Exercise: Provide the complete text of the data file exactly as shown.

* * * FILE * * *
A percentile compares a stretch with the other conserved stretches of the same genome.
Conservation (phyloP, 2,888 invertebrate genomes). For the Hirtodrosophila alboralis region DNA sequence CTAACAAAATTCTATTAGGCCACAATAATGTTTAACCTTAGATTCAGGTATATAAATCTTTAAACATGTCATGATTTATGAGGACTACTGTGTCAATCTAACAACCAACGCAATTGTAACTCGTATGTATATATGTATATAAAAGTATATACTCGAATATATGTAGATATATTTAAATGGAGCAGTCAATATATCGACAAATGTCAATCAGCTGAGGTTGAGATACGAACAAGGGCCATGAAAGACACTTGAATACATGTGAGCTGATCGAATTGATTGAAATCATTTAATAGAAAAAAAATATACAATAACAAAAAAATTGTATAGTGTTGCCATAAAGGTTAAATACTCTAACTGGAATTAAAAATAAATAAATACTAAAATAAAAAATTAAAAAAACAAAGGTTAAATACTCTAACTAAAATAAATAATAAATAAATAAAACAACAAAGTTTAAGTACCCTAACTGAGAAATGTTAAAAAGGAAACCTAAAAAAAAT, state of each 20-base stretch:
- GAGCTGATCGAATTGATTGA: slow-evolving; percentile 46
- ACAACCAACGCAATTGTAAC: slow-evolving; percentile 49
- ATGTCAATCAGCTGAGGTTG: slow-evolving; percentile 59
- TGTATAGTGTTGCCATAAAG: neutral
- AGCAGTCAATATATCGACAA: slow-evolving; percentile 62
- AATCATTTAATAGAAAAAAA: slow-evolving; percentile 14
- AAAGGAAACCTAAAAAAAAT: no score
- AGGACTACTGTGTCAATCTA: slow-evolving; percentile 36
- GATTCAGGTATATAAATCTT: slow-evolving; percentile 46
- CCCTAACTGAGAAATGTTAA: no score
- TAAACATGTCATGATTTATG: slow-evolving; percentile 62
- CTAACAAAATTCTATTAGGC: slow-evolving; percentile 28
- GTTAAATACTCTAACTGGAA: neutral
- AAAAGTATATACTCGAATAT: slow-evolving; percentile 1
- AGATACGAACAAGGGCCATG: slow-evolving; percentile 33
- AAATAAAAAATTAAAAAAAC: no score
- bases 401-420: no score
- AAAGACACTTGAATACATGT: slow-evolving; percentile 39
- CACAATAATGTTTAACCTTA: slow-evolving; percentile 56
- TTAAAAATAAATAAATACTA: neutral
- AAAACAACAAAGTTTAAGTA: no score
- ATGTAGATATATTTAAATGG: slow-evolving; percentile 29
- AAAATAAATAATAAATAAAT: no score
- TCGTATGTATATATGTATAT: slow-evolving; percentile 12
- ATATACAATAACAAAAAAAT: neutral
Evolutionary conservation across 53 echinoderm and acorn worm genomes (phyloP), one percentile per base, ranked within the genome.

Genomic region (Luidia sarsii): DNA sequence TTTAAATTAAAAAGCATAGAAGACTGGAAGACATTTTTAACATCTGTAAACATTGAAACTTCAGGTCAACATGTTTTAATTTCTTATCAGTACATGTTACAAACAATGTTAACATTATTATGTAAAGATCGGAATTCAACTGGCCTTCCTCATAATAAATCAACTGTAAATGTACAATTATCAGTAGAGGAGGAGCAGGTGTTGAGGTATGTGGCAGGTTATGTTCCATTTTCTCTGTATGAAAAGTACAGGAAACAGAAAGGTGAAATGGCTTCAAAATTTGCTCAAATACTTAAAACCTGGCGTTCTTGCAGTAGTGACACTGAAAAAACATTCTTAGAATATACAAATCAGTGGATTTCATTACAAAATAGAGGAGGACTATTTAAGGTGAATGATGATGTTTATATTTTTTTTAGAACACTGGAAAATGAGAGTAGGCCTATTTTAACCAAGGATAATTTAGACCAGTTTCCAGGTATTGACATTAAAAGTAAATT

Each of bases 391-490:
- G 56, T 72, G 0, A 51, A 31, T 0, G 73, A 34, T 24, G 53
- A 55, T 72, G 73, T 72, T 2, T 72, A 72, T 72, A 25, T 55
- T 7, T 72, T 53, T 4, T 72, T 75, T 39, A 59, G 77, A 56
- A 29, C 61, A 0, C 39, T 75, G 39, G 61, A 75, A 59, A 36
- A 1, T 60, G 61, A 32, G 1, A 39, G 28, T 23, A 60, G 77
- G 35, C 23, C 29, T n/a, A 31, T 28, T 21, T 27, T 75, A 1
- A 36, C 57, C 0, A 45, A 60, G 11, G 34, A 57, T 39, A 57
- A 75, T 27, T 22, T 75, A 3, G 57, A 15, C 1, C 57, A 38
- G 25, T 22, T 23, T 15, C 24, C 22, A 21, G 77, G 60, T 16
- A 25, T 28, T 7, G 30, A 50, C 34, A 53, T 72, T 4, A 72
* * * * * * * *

A percentile compares a stretch with the other conserved stretches of the same genome.
Conservation (phyloP, 2,888 invertebrate genomes). For the Hirtodrosophila alboralis region DNA sequence CTAACAAAATTCTATTAGGCCACAATAATGTTTAACCTTAGATTCAGGTATATAAATCTTTAAACATGTCATGATTTATGAGGACTACTGTGTCAATCTAACAACCAACGCAATTGTAACTCGTATGTATATATGTATATAAAAGTATATACTCGAATATATGTAGATATATTTAAATGGAGCAGTCAATATATCGACAAATGTCAATCAGCTGAGGTTGAGATACGAACAAGGGCCATGAAAGACACTTGAATACATGTGAGCTGATCGAATTGATTGAAATCATTTAATAGAAAAAAAATATACAATAACAAAAAAATTGTATAGTGTTGCCATAAAGGTTAAATACTCTAACTGGAATTAAAAATAAATAAATACTAAAATAAAAAATTAAAAAAACAAAGGTTAAATACTCTAACTAAAATAAATAATAAATAAATAAAACAACAAAGTTTAAGTACCCTAACTGAGAAATGTTAAAAAGGAAACCTAAAAAAAAT, state of each 20-base stretch:
- GAGCTGATCGAATTGATTGA: slow-evolving; percentile 46
- ACAACCAACGCAATTGTAAC: slow-evolving; percentile 49
- ATGTCAATCAGCTGAGGTTG: slow-evolving; percentile 59
- TGTATAGTGTTGCCATAAAG: neutral
- AGCAGTCAATATATCGACAA: slow-evolving; percentile 62
- AATCATTTAATAGAAAAAAA: slow-evolving; percentile 14
- AAAGGAAACCTAAAAAAAAT: no score
- AGGACTACTGTGTCAATCTA: slow-evolving; percentile 36
- GATTCAGGTATATAAATCTT: slow-evolving; percentile 46
- CCCTAACTGAGAAATGTTAA: no score
- TAAACATGTCATGATTTATG: slow-evolving; percentile 62
- CTAACAAAATTCTATTAGGC: slow-evolving; percentile 28
- GTTAAATACTCTAACTGGAA: neutral
- AAAAGTATATACTCGAATAT: slow-evolving; percentile 1
- AGATACGAACAAGGGCCATG: slow-evolving; percentile 33
- AAATAAAAAATTAAAAAAAC: no score
- bases 401-420: no score
- AAAGACACTTGAATACATGT: slow-evolving; percentile 39
- CACAATAATGTTTAACCTTA: slow-evolving; percentile 56
- TTAAAAATAAATAAATACTA: neutral
- AAAACAACAAAGTTTAAGTA: no score
- ATGTAGATATATTTAAATGG: slow-evolving; percentile 29
- AAAATAAATAATAAATAAAT: no score
- TCGTATGTATATATGTATAT: slow-evolving; percentile 12
- ATATACAATAACAAAAAAAT: neutral
Evolutionary conservation across 53 echinoderm and acorn worm genomes (phyloP), one percentile per base, ranked within the genome.

Genomic region (Luidia sarsii): DNA sequence TTTAAATTAAAAAGCATAGAAGACTGGAAGACATTTTTAACATCTGTAAACATTGAAACTTCAGGTCAACATGTTTTAATTTCTTATCAGTACATGTTACAAACAATGTTAACATTATTATGTAAAGATCGGAATTCAACTGGCCTTCCTCATAATAAATCAACTGTAAATGTACAATTATCAGTAGAGGAGGAGCAGGTGTTGAGGTATGTGGCAGGTTATGTTCCATTTTCTCTGTATGAAAAGTACAGGAAACAGAAAGGTGAAATGGCTTCAAAATTTGCTCAAATACTTAAAACCTGGCGTTCTTGCAGTAGTGACACTGAAAAAACATTCTTAGAATATACAAATCAGTGGATTTCATTACAAAATAGAGGAGGACTATTTAAGGTGAATGATGATGTTTATATTTTTTTTAGAACACTGGAAAATGAGAGTAGGCCTATTTTAACCAAGGATAATTTAGACCAGTTTCCAGGTATTGACATTAAAAGTAAATT

Each of bases 391-490:
- G 56, T 72, G 0, A 51, A 31, T 0, G 73, A 34, T 24, G 53
- A 55, T 72, G 73, T 72, T 2, T 72, A 72, T 72, A 25, T 55
- T 7, T 72, T 53, T 4, T 72, T 75, T 39, A 59, G 77, A 56
- A 29, C 61, A 0, C 39, T 75, G 39, G 61, A 75, A 59, A 36
- A 1, T 60, G 61, A 32, G 1, A 39, G 28, T 23, A 60, G 77
- G 35, C 23, C 29, T n/a, A 31, T 28, T 21, T 27, T 75, A 1
- A 36, C 57, C 0, A 45, A 60, G 11, G 34, A 57, T 39, A 57
- A 75, T 27, T 22, T 75, A 3, G 57, A 15, C 1, C 57, A 38
- G 25, T 22, T 23, T 15, C 24, C 22, A 21, G 77, G 60, T 16
- A 25, T 28, T 7, G 30, A 50, C 34, A 53, T 72, T 4, A 72